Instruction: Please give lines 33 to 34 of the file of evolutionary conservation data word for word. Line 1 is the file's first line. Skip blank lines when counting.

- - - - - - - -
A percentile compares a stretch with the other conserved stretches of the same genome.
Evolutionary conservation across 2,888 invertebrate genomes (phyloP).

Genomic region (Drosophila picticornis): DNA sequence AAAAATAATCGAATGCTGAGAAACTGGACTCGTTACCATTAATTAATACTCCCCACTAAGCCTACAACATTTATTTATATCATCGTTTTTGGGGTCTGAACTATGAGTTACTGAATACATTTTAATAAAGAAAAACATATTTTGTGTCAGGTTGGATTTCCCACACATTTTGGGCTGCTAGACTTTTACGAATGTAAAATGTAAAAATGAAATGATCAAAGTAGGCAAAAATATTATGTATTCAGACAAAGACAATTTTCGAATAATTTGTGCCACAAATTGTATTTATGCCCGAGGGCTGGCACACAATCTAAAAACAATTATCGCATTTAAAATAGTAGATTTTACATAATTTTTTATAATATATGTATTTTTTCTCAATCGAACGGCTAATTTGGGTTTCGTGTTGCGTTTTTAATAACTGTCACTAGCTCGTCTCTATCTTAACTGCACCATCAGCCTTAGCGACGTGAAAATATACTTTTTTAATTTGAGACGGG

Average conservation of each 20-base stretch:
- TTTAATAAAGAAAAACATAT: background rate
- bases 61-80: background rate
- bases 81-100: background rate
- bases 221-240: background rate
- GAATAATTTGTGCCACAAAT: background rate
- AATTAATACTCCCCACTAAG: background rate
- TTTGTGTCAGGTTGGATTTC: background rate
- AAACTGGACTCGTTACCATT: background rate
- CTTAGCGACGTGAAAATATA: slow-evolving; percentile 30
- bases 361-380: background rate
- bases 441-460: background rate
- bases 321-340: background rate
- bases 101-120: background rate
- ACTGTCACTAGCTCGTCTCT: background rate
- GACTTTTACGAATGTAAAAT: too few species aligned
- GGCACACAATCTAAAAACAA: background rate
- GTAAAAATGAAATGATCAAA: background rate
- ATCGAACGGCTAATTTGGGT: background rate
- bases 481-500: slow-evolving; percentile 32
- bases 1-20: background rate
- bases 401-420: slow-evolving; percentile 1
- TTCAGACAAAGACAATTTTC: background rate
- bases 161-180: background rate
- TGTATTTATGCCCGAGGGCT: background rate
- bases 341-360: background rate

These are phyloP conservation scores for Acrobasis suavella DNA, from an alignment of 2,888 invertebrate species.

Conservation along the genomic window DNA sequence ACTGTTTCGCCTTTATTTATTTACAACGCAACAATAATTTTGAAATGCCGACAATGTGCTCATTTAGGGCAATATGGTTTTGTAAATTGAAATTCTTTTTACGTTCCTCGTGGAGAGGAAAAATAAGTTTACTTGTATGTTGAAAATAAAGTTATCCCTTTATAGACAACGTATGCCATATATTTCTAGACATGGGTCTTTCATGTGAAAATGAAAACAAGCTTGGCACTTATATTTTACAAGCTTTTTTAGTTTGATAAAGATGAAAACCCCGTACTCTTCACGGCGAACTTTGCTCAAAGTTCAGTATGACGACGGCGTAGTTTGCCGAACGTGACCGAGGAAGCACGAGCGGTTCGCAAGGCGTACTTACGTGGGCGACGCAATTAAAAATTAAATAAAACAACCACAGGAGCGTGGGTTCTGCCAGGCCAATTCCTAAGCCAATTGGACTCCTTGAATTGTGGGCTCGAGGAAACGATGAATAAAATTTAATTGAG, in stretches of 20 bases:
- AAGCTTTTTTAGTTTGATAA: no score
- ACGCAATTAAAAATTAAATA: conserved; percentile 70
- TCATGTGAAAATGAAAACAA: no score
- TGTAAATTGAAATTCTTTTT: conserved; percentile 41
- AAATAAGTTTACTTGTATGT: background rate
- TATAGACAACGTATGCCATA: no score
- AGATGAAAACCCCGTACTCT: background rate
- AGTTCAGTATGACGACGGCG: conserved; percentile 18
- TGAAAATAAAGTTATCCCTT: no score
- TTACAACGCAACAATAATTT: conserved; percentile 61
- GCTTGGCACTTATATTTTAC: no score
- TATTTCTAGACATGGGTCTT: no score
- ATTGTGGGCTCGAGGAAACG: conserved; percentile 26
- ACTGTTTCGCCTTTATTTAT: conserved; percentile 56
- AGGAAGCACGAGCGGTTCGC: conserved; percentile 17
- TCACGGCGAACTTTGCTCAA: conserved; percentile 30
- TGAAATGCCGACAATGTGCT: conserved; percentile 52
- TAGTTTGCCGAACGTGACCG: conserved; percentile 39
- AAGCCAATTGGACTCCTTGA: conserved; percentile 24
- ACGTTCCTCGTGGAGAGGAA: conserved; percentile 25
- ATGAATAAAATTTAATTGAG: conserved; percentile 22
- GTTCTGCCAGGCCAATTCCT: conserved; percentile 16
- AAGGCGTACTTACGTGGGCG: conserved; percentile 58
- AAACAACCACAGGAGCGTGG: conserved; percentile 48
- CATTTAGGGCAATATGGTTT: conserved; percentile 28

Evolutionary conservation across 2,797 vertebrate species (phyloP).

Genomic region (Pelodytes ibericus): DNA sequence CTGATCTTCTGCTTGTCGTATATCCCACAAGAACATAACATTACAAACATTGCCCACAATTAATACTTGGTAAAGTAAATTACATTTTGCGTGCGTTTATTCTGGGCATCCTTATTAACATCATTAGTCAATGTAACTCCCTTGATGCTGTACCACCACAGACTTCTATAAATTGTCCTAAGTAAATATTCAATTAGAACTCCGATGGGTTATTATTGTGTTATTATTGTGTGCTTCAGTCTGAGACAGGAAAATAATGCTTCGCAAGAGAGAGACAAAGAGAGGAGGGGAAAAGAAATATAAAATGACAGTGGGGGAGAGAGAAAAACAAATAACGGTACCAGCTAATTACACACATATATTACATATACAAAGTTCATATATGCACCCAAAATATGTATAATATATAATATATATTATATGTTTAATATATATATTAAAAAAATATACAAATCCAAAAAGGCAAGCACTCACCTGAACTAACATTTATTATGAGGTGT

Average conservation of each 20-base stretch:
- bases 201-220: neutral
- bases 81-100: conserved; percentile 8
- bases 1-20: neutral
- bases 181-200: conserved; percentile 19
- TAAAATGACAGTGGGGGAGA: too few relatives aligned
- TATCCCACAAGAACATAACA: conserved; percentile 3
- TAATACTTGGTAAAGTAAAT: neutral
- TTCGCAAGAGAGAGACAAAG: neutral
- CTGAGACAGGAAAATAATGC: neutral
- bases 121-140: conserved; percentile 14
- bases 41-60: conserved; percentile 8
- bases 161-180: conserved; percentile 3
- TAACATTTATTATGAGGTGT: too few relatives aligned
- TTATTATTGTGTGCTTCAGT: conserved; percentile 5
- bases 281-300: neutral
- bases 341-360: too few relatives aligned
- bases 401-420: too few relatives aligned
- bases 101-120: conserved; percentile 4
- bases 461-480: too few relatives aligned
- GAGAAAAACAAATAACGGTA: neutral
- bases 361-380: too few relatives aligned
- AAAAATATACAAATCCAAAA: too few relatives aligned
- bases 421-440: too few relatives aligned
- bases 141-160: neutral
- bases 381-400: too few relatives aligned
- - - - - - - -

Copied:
- ACGCAATTAAAAATTAAATA: conserved; percentile 70
- TCATGTGAAAATGAAAACAA: no score